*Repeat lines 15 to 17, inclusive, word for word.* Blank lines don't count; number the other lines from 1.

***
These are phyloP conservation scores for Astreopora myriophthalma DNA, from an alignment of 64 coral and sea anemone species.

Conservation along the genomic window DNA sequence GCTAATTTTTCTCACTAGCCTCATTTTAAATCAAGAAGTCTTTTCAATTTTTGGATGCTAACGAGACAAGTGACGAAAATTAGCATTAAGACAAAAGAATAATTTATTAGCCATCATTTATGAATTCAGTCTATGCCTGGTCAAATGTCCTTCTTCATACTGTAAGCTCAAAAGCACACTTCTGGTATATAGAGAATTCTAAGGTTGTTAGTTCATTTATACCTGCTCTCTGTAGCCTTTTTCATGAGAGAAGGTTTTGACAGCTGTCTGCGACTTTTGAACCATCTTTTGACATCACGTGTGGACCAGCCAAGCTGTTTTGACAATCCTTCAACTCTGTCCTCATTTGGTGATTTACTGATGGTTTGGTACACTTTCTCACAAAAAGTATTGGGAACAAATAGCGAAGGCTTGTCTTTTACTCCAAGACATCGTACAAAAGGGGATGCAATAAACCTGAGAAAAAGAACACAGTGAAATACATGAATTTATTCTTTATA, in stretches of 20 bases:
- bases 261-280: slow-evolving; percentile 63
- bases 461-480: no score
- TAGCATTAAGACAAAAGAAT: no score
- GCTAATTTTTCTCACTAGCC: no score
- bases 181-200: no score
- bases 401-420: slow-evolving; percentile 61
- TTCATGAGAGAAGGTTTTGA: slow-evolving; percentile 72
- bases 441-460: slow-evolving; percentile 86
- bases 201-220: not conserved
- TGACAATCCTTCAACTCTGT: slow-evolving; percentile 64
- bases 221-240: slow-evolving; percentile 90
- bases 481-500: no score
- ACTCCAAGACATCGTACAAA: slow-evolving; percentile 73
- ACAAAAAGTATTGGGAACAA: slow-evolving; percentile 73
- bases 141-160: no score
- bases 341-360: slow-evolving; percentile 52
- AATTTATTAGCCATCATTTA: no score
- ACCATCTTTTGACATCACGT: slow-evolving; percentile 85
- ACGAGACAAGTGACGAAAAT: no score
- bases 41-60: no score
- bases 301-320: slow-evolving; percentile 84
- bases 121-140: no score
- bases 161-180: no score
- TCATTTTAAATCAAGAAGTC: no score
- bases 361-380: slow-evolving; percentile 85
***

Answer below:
- ACTCCAAGACATCGTACAAA: slow-evolving; percentile 73
- ACAAAAAGTATTGGGAACAA: slow-evolving; percentile 73
- bases 141-160: no score